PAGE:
In my last blogpost I examined ‘The Power of the Archive’ and concluded that records themselves predominantly don’t hold inherent power, but are assigned power through interactions with people. I concluded that the only inherent power of the archives lies in their materiality.
Thank you to everyone who engaged in the resulting conversation. You definitely prompted me to further develop this thinking! Here are a couple of the resulting thoughts:
Taking an Actor-Network Theory perspective, I would argue that the agency exists in the connection between archives & people. #theorynerd
— Kelly D. Wiltshire (@kellydwiltshire) September 14, 2017
Depends on definitions of course. In political terms I would argue that control of the narrative = power – the actual record is secondary.
— Tom Denison (@30secondarchive) September 5, 2017
The majority opinion appeared to be that the power of the record resulted through its interactions with social actors. This aligned with my initial post, however Mike Jones took it one step further in his response:
…to understand power we need to understand the ways in which things interrelate. This doesn’t have to be engagement with the records (in the sense of access and use). An organisation which prevents access to its records (or destroys them) by doing so produces and reproduces structures of power. Power here is not something inherent to things, or assigned to things by agents, but the product of complex systems involving things, their relationships, and their contexts.
Meaning that the power of the archive does not simply relate to the actors which engage with it, but is influenced by the complex system in which that archive exists (or doesn’t exist).
Materiality of the Archive
Interestingly, if one searches for academic papers on ‘the power of the archive’ in Google Scholar the top result is a paper from 2002 that examines the materiality of the archive. Mbebe’s (2002, p. 19) paper emphasises the architecture and form of the archive in its perceived power.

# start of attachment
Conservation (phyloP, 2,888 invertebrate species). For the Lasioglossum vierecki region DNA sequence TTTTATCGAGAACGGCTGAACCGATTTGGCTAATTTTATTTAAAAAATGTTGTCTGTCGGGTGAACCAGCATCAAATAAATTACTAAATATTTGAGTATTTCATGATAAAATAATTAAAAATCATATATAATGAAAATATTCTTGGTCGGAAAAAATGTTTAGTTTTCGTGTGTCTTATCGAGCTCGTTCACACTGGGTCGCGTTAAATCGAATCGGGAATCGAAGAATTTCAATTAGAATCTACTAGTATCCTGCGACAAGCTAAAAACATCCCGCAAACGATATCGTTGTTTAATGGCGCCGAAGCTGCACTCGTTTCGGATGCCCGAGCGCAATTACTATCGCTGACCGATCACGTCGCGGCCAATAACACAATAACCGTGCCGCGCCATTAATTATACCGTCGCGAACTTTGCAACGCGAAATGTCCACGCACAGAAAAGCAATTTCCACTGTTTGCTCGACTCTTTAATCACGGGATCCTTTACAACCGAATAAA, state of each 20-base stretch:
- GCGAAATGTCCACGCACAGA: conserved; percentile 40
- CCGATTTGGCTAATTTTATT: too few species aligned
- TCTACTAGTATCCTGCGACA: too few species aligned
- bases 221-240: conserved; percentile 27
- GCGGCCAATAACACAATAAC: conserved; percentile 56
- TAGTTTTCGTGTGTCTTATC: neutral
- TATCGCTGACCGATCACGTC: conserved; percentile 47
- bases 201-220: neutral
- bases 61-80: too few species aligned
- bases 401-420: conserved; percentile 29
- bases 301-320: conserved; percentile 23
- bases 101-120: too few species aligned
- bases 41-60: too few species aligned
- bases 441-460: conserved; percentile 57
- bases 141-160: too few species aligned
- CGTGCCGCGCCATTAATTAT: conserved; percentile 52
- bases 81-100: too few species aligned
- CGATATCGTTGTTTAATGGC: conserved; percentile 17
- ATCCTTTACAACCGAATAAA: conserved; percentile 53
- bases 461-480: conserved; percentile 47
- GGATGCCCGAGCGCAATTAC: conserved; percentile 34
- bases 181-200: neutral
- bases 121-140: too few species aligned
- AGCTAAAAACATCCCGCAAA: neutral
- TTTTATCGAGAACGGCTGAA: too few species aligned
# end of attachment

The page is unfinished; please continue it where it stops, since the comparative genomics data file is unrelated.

“The status and the power of the archive derive from this entanglement of building and documents. The archive has neither status nor power without an architectural dimension, which encompasses the physical space of the site of the building, its motifs and columns, the arrangement of the rooms, the organisation of the ‘files’, the labyrinth of corridors, and that degree of discipline, half-light and austerity that gives the place something of the nature of a temple and a cemetery…”
This view, whilst beautifully written, preferences colonial archival structures and disempowers community archives (which I view as incredibly powerful). The Ngarrindjeri National Archives described in my previous post currently resides in a corrugated iron structure – and I argue that this architecture does not diminish the power of the archives one bit in comparison with a grand building with columns.
Unfortunately, others may think differently and perceive one archive as more powerful than the other.
I’m guilty of a similar prejudice however. As Mike Jones pointed out – a consequence of emphasising the materiality of the archive is that it sidelines oral cultures.
if it is the materiality of archives that gives them inherent power, does this mean immaterial records (for example, those based in oral traditions) or intangible heritage, in lacking materiality, lack power?
And as observed by Frank Golding in a comment on my last post, the exclusion of certain types of records from the archive holds inherent power.
I’d like to amend therefore my conclusion from my previous post by saying that it is the existence (or nonexistence) of the archive, not its materiality, which holds inherent power.
Mbembe, A. (2002). The Power of the Archive and its Limits. In Refiguring the archive (pp. 19-27). Springer Netherlands.